Analysis of BL fight scenes

Can anyone figure out what the underlying framework is within the '26 Arts" of Jun Fan/JKD?

(see above for list).

39 years ago today...

whipped up 2 more quick gif's in memory of.

i didn't get my bluename powers back (yet), so i'm much obliged in advance to any kind bluenamer who can help out.


Here ya go Stick



to answer your question about "Can anyone figure out what the underlying framework is within the '26 Arts" of Jun Fan/JKD?"

just a guess: it's what he had easy access to... we can see it's mostly the CMA. through the exchange of cha cha lessons for CMA lesons, books, and from exchanges with students as well as other instructors at the time... BL investigated those 26 arts.

The underlying framework was he was trying to cover all the ranges of fighting. Plus, he did include those that he had access to, such as TaiJi, and Northern and Southern styles.

He wanted something in the weapons range (escrima, fencing), something in the close in range (wrestling and jujutsu (sic)), something in the short punching range, something in the tie up range (WC).

I can only make a supposition, because he does not reveal his plan, but I think it's safe to say that someone who studied all of those, taking the best of each would have the majority of the ranges covered.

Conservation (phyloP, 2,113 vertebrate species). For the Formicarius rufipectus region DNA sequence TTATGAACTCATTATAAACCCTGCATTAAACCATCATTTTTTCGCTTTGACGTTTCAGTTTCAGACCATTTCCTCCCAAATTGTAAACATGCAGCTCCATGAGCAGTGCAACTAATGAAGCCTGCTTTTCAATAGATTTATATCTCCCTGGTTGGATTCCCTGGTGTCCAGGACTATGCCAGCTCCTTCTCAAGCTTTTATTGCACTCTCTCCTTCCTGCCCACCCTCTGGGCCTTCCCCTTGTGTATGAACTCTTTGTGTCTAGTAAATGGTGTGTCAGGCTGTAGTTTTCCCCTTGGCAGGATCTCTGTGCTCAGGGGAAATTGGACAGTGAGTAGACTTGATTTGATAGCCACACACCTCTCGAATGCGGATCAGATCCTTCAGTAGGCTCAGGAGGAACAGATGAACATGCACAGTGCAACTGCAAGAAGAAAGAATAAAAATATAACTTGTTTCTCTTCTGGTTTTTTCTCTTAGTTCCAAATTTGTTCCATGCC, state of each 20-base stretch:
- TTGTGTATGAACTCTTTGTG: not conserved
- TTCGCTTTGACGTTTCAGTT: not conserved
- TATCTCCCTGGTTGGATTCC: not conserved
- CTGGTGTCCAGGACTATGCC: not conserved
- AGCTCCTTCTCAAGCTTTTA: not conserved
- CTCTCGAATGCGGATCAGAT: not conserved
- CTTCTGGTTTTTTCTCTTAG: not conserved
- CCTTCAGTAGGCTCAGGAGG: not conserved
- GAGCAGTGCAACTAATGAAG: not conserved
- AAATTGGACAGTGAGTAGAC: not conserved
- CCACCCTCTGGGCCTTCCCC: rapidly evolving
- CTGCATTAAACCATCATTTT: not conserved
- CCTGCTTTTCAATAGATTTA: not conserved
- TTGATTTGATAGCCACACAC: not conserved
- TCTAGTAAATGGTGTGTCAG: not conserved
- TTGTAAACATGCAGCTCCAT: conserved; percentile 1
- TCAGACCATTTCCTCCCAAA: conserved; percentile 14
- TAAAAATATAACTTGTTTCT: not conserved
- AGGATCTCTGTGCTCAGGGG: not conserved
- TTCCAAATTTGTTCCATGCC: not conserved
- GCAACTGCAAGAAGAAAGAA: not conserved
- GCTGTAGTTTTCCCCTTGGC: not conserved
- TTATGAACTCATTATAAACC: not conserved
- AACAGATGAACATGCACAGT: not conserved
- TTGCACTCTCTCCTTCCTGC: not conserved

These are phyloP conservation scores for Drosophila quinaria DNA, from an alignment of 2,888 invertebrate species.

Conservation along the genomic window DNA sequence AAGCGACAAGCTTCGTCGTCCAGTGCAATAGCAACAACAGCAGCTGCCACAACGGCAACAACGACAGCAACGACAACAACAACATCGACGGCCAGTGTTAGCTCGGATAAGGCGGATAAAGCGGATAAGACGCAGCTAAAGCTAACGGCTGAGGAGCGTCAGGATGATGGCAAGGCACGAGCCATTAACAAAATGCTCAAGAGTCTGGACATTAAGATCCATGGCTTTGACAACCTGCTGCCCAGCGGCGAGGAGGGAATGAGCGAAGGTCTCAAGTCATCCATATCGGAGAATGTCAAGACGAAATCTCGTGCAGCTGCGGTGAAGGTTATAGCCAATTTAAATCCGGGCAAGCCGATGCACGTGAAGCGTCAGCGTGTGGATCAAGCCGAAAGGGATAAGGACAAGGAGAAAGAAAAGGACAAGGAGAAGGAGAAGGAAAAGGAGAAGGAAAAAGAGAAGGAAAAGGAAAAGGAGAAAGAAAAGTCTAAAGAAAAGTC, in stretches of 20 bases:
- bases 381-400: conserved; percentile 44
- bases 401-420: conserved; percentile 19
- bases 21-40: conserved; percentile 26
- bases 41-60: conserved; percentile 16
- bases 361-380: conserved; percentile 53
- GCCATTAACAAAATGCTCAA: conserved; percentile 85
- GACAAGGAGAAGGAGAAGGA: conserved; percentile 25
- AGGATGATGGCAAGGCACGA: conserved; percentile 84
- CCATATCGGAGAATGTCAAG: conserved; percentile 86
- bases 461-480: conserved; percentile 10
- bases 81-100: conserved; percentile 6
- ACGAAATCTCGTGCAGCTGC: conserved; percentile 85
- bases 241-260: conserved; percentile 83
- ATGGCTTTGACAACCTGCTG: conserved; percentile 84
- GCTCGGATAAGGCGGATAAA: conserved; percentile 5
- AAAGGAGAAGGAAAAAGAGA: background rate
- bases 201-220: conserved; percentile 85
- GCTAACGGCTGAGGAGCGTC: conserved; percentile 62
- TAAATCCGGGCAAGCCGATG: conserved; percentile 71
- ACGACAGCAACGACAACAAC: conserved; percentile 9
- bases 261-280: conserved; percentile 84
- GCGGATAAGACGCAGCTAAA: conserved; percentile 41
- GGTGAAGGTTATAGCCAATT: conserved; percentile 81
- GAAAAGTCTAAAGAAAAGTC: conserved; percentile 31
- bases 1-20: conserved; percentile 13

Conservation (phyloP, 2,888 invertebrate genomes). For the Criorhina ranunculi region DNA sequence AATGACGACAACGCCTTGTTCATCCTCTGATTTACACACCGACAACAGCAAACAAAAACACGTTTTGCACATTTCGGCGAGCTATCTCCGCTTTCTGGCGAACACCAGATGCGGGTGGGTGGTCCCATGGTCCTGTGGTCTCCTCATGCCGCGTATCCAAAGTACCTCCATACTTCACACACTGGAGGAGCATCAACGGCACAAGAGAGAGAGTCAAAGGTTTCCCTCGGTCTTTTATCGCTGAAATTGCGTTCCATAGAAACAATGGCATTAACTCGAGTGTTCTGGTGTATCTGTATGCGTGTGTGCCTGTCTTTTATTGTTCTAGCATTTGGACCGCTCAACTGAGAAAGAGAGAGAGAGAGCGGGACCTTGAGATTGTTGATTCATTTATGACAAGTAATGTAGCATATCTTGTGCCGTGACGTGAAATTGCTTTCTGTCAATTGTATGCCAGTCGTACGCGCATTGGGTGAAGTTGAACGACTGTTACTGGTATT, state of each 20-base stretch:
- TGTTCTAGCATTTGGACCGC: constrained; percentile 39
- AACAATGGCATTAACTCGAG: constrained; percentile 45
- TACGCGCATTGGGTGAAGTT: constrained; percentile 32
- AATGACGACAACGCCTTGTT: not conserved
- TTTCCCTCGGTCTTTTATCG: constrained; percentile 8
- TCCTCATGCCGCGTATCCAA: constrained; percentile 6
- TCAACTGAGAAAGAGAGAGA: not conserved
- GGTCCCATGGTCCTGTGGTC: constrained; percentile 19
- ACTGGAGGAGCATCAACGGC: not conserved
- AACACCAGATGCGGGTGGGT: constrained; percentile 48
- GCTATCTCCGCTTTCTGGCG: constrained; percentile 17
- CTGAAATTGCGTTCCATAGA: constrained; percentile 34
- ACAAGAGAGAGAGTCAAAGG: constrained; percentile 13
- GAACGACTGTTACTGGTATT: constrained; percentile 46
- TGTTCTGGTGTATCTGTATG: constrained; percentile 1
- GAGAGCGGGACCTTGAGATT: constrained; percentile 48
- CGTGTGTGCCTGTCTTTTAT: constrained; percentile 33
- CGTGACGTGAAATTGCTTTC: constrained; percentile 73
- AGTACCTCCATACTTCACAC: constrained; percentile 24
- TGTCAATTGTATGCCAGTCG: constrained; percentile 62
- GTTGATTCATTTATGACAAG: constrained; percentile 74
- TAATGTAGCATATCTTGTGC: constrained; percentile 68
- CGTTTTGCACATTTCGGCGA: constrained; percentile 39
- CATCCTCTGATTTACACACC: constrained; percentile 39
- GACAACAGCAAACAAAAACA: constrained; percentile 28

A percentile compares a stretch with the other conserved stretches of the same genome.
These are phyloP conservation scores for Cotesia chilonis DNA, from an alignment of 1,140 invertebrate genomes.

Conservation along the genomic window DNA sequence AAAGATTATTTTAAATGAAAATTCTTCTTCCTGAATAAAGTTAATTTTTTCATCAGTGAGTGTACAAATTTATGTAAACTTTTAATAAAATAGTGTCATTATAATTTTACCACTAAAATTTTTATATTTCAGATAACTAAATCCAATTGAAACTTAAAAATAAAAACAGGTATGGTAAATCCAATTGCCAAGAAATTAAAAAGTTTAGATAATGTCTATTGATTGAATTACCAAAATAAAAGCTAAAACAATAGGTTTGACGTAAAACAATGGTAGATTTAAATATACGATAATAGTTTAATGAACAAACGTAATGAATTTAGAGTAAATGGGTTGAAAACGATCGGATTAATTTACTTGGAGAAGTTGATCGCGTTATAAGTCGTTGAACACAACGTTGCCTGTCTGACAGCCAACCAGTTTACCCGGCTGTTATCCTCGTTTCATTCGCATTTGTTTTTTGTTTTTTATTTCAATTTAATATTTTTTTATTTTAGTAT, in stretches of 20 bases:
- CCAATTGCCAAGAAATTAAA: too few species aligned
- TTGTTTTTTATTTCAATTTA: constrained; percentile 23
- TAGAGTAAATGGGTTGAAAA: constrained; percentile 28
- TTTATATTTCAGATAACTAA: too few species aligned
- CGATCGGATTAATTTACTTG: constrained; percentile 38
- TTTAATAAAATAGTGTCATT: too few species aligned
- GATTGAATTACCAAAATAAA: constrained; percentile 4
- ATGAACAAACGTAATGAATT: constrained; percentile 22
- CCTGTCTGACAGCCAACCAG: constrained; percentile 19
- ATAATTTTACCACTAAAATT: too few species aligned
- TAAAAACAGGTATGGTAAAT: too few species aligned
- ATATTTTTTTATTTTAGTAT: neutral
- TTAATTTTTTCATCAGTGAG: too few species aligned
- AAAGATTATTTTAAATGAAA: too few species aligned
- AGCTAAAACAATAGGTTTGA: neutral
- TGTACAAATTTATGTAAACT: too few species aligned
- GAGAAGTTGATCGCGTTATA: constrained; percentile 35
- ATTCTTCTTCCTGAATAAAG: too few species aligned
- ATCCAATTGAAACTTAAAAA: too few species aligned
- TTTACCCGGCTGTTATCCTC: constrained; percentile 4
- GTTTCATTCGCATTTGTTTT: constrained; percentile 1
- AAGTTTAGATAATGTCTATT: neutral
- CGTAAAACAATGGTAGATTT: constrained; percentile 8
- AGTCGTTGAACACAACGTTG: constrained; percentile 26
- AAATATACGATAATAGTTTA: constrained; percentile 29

ah yes, true.

wonder why 'judo' is not in the list. hayward nishioka, judo gene lebell, wally jay, dan inosanto, larry hartsell ... would've been able to show him some stuff, in addition to his judo books in his personal library. iirc, at least one judo book i think he had was moishe feldenkrais' higher judo.

or judo was 'jujutsu' to him

There is a podcast interview with the historic karate guy and legit badass Jim Harrison. In that interview he said that Lee was one of the most naturally talented guy he had ever trained with and an absolute beast. With that said, he mentioned when he would spar with many of the karate champions of that time, Norris and Skipper Mullins, he would struggle. In fact he said in on session Mullions ate him up. However, Harrison says he has no doubt that if Lee made it his goal to be a great tournament champion and dedicate himself to that, he would easily be a world champion. He suggested that his movie star persona would be hurt if he actually lost matches on his way to figuring it all out....

I think Lee should get credit for incorporating western boxing and basic submission techniques into his arsenal in a time when people were still punching like stiff boards and hell bent on giving people flying side kicks. He understood there was techniques that work well on film and techniques that work well in a street situation. Because Lee was a movie star, it is his flamboyant stuff that gets all the attention. However, I think he probably understood fighting better than any martial artist from that period minus a few of the tougher real world martial artist like HArrison.